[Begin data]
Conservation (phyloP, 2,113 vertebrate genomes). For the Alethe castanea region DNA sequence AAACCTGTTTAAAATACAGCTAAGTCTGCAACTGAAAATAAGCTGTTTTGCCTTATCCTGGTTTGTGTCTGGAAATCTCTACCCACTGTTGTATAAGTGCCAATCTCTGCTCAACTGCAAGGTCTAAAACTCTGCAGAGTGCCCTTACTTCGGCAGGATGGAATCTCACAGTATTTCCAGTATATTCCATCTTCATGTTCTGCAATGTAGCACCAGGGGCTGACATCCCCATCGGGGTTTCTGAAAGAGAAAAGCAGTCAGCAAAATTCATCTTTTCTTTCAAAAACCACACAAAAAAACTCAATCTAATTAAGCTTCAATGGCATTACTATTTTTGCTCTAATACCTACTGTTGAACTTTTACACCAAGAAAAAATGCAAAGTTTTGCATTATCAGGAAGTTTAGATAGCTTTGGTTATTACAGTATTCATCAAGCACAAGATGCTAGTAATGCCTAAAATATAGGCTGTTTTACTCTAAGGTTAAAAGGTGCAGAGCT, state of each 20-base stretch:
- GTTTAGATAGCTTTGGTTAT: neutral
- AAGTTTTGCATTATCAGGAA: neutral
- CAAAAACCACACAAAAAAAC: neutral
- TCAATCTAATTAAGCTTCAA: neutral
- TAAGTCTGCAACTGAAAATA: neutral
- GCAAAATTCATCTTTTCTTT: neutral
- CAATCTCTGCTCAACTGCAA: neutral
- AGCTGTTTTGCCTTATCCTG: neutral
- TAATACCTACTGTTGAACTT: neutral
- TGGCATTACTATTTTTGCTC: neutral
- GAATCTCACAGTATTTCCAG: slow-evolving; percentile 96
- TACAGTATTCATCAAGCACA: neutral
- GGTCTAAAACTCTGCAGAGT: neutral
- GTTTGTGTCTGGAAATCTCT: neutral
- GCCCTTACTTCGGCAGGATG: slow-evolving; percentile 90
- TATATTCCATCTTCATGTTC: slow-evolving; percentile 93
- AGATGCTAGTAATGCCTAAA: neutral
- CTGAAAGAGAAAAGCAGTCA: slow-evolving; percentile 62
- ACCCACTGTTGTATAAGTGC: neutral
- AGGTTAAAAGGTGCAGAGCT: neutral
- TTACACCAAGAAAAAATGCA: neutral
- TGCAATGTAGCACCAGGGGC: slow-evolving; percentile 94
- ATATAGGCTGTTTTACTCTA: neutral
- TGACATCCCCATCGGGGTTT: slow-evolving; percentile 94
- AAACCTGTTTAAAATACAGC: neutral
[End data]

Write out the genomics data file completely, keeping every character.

Conservation (phyloP, 2,113 vertebrate genomes). For the Alethe castanea region DNA sequence AAACCTGTTTAAAATACAGCTAAGTCTGCAACTGAAAATAAGCTGTTTTGCCTTATCCTGGTTTGTGTCTGGAAATCTCTACCCACTGTTGTATAAGTGCCAATCTCTGCTCAACTGCAAGGTCTAAAACTCTGCAGAGTGCCCTTACTTCGGCAGGATGGAATCTCACAGTATTTCCAGTATATTCCATCTTCATGTTCTGCAATGTAGCACCAGGGGCTGACATCCCCATCGGGGTTTCTGAAAGAGAAAAGCAGTCAGCAAAATTCATCTTTTCTTTCAAAAACCACACAAAAAAACTCAATCTAATTAAGCTTCAATGGCATTACTATTTTTGCTCTAATACCTACTGTTGAACTTTTACACCAAGAAAAAATGCAAAGTTTTGCATTATCAGGAAGTTTAGATAGCTTTGGTTATTACAGTATTCATCAAGCACAAGATGCTAGTAATGCCTAAAATATAGGCTGTTTTACTCTAAGGTTAAAAGGTGCAGAGCT, state of each 20-base stretch:
- GTTTAGATAGCTTTGGTTAT: neutral
- AAGTTTTGCATTATCAGGAA: neutral
- CAAAAACCACACAAAAAAAC: neutral
- TCAATCTAATTAAGCTTCAA: neutral
- TAAGTCTGCAACTGAAAATA: neutral
- GCAAAATTCATCTTTTCTTT: neutral
- CAATCTCTGCTCAACTGCAA: neutral
- AGCTGTTTTGCCTTATCCTG: neutral
- TAATACCTACTGTTGAACTT: neutral
- TGGCATTACTATTTTTGCTC: neutral
- GAATCTCACAGTATTTCCAG: slow-evolving; percentile 96
- TACAGTATTCATCAAGCACA: neutral
- GGTCTAAAACTCTGCAGAGT: neutral
- GTTTGTGTCTGGAAATCTCT: neutral
- GCCCTTACTTCGGCAGGATG: slow-evolving; percentile 90
- TATATTCCATCTTCATGTTC: slow-evolving; percentile 93
- AGATGCTAGTAATGCCTAAA: neutral
- CTGAAAGAGAAAAGCAGTCA: slow-evolving; percentile 62
- ACCCACTGTTGTATAAGTGC: neutral
- AGGTTAAAAGGTGCAGAGCT: neutral
- TTACACCAAGAAAAAATGCA: neutral
- TGCAATGTAGCACCAGGGGC: slow-evolving; percentile 94
- ATATAGGCTGTTTTACTCTA: neutral
- TGACATCCCCATCGGGGTTT: slow-evolving; percentile 94
- AAACCTGTTTAAAATACAGC: neutral